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Run by Emily Carr University of Art and Design and IM4 Lab, the Indigenous Virtual Production program lets students explore new visual styles as they learn to use cutting-edge technology

Nine weeks after beginning a class in virtual film production tools, two dozen Indigenous students gathered in a studio in the Emily Carr University of Art and Design to tell two dozen unique stories.

With the actors Renae Morriseau and Nathaniel Arcand, plus a professional director of photography at their disposal, each student had an hour to shoot a brief video reflective of their background and their relationship with their Indigeneity.

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Filmmaker and artist of Cree/Métis and European ancestry, Loretta Todd, was the visionary behind the IM4 Lab. 'All I can do is give back,' Todd said during the production day’s closing circle.

Using cutting-edge technology – including an LED wall displaying graphics that would later be rendered into a virtual environment – students plunged Morriseau and Arcand into scenes they’d spent the summer developing in a course run by Cree-Métis filmmaker Loretta Todd’s IM4 Lab and Emily Carr U.

IM4′s Indigenous Virtual Production program is the first of its kind in the world expressly aimed at seeding cutting-edge VR production skills – the kind used on shows such as The Mandalorian – into First Nations communities in Canada and abroad.

“We wanted to be sure that all these people can now say, when they go looking for support, jobs or funding, Yeah, I’ve worked in virtual production – I worked with the best,’ ” Todd says.

She created the IM4 Lab in 2018 with fellow Indigenous matriarchs Doreen Manuel, Cease Wyss and Tracey Kim Bonneau. It’s trained about 300 people so far.

The IM4 Lab team places Arcand and Morriseau in front of an LED wall as they prepare to light the set. Unreal’s in-camera VFX technology allows technicians to add effects and adjust images in real time, cutting down on travel, postproduction effort and resulting in a more seamless final product.
Cinematographer Rose Stiffarm writes on a film slate for the next Emily Carr student to direct a scene. Sue-Anne Banks, whose name appears on the slate, translated her poem, Mother of the Earth, into a film project for the IM4 Lab.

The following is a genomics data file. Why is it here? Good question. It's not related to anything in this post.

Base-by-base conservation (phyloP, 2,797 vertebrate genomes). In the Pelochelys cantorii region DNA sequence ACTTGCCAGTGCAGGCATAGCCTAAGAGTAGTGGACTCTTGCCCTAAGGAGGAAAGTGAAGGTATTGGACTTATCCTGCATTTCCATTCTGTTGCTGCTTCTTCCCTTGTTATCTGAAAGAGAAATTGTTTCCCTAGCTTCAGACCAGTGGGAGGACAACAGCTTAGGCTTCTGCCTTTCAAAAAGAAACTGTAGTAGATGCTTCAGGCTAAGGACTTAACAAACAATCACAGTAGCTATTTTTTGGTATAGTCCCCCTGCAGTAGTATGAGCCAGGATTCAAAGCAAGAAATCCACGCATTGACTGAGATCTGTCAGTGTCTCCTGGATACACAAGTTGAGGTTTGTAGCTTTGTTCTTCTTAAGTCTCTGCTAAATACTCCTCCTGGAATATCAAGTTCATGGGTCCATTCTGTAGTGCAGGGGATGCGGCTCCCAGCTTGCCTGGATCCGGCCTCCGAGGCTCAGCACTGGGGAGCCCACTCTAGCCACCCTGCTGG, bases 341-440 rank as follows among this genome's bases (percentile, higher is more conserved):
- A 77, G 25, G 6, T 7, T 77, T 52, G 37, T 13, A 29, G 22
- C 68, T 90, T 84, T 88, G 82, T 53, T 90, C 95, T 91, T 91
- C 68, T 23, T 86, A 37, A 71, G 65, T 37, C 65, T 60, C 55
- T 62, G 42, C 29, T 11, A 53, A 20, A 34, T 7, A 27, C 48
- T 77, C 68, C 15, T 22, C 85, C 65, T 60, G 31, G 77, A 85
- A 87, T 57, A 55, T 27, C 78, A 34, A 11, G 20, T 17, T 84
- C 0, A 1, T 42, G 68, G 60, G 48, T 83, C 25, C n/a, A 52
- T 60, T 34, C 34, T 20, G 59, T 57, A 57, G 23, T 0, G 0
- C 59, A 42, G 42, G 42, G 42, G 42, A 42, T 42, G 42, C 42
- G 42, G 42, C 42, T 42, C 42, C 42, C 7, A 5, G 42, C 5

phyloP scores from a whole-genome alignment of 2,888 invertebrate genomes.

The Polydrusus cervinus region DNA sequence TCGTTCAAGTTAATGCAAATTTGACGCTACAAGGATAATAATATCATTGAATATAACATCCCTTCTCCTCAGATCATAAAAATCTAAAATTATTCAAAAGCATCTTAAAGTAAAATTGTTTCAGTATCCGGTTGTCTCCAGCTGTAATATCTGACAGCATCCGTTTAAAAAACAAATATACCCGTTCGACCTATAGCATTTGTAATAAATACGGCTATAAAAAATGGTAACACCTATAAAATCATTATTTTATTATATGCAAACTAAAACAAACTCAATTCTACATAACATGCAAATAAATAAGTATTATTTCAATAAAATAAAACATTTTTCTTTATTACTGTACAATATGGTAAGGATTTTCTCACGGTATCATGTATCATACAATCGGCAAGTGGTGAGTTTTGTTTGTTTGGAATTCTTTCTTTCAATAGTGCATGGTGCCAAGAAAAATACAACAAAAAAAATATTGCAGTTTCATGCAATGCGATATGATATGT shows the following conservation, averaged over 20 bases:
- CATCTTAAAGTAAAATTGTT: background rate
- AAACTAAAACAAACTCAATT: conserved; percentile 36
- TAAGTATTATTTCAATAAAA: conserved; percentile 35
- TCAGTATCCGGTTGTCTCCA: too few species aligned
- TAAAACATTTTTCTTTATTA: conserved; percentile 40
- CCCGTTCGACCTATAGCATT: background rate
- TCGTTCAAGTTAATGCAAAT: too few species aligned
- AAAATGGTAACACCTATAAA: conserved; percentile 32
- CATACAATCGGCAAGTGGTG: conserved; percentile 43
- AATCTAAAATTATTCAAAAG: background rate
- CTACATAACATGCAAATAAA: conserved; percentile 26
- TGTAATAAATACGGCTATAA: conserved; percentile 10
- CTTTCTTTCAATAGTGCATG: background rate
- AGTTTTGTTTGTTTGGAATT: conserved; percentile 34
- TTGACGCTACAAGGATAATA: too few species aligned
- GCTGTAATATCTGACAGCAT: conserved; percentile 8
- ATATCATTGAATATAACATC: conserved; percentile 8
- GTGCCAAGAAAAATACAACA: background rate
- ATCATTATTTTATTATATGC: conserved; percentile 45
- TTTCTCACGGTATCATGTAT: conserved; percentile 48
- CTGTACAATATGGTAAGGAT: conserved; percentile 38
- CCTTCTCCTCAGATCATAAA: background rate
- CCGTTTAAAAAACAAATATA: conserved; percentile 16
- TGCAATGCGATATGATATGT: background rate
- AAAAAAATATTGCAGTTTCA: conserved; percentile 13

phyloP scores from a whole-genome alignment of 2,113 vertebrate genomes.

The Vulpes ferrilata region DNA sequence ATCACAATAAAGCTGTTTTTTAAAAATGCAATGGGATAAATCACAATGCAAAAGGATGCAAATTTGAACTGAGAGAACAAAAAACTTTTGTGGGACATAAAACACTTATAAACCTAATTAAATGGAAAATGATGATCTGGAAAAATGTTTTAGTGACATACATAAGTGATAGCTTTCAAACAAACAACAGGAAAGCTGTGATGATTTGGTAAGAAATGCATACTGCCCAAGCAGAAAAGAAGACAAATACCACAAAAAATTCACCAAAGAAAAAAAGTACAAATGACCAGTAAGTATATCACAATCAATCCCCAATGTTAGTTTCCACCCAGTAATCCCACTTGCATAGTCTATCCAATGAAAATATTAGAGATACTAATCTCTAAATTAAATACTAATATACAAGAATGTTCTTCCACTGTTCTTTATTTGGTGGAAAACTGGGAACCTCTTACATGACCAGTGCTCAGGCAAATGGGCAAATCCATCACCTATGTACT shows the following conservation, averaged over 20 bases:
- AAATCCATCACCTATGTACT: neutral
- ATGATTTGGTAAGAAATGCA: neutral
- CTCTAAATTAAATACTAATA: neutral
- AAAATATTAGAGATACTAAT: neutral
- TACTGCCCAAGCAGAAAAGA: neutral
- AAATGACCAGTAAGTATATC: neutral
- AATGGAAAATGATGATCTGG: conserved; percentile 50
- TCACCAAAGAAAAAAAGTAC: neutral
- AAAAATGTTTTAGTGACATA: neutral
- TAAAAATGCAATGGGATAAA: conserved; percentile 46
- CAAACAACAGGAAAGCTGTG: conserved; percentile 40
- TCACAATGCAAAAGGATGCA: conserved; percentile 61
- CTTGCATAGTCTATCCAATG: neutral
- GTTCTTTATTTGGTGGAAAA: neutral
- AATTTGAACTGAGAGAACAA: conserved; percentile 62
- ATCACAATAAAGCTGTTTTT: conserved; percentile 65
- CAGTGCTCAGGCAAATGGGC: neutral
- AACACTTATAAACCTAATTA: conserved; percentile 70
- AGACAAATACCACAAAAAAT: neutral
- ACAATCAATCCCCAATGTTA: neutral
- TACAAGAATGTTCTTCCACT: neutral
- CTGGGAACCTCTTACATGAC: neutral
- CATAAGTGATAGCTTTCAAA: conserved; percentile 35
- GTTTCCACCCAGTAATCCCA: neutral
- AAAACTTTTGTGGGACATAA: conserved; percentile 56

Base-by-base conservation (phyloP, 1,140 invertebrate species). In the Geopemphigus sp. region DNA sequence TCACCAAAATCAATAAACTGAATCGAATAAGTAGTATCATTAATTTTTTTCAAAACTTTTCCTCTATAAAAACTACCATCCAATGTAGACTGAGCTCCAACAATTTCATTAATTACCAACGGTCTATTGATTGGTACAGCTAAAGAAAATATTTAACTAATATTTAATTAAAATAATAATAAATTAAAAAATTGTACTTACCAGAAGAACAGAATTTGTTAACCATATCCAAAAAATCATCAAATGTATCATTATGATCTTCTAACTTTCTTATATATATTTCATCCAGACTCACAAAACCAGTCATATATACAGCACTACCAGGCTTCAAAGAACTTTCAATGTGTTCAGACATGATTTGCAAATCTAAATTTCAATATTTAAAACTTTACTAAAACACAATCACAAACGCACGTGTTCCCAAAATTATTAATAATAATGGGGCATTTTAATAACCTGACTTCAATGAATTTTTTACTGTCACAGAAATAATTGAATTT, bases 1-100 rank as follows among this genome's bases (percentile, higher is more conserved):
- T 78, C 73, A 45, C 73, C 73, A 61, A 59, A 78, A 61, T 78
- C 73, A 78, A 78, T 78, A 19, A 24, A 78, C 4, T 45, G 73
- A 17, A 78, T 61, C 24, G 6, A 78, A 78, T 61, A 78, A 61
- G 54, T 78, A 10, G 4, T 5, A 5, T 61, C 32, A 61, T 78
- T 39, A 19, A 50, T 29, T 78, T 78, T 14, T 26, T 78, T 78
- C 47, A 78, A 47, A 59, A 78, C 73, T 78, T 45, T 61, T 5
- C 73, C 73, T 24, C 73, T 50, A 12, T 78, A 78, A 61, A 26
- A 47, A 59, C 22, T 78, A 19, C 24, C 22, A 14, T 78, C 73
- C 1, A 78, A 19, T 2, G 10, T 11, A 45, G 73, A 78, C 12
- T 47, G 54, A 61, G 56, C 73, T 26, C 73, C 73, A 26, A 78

Students Bee Bird and Carl Jr. Kodakin-Yakeleya prepare to film their project, Lost n’Deadly. “When I first started learning the program, it was like learning a new language,” says Kodakin-Yakeleya, who hopes to use filmmaking as an extension of the Indigenous storytelling tradition.
Daniel Langhjelm, an Unreal technical artist working alongside the Indigenous-led IM4 Virtual Production storytelling team, works to set up a virtual scene with camera tracking and LED wall technology. The IM4 program enlisted the instruction and assistance of a number of working industry professionals, like Langhjelm, giving students a postgraduation leg up.

Todd, the prolific award-winning filmmaker behind more than 100 projects, whose work has been screened at Sundance Film Festival and Toronto International Film Festival, has been studying advances in virtual reality since the nineties, when she saw it playing an increased role in pop culture.

“Just like when the sewing machine came into our communities, just like when television came into our communities, we just didn’t passively accept it,” she said, referring to Indigenous adoption of new technologies. “When these influences come into our communities, we have a role to play and in how it’s developed.”

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Ben Kicknosway and Samantha Loney swap lenses on a camera rig during filming. Actors at the IM4 Lab are filmed in front of a photorealistic 3-D environment – created in advance by IM4 students – rather than a green screen. This allows for greater precision with the final product.

The inaugural Indigenous Virtual Production program, credentialed by Emily Carr, brought on its first cohort this summer to study a new gaming and production software suite, Epic Games’s Unreal Engine. Unreal lets filmmakers design extensively detailed 3-D environments to display on massive LED walls for actors to perform in front of.

“Over the months of their training it was inspiring to see how they each quickly honed their creative approach to tell engaging stories with an Indigenous lens,” says Shenaz Baksh, the project lead and the founder of Screen Industry Training Inc. “It was evident that these inclusive training opportunities ... provide an opportunity for Indigenous artists to explore a different form of expression and play with visual styles to tell their own stories.”

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Sue-Anne Banks got stuck on a mountain pass with no cell service for nine hours on her way to the IM4 Labs production week from the interior of B.C. Banks says that on top of her other obligations and the continuing stresses in her life, she feels grateful to be surrounded by other amazing Indigenous creatives.

The students spent eight weeks learning remotely before travelling to Vancouver in August to shoot and present their projects. The program’s organizers hope not just that these new skills will further their careers, but that the students will share those skills with their communities.

“We’re excited to see where the students take this, because they’ve gained so much in these past months,” says Sussan Yáñez, the IM4 Lab’s operations manager, who is of Mapuche, Andean, German and Spanish ancestry. “They’ll continue to learn and work with these technologies, and continue to make that space for Indigenous stories to be told and do things differently.”

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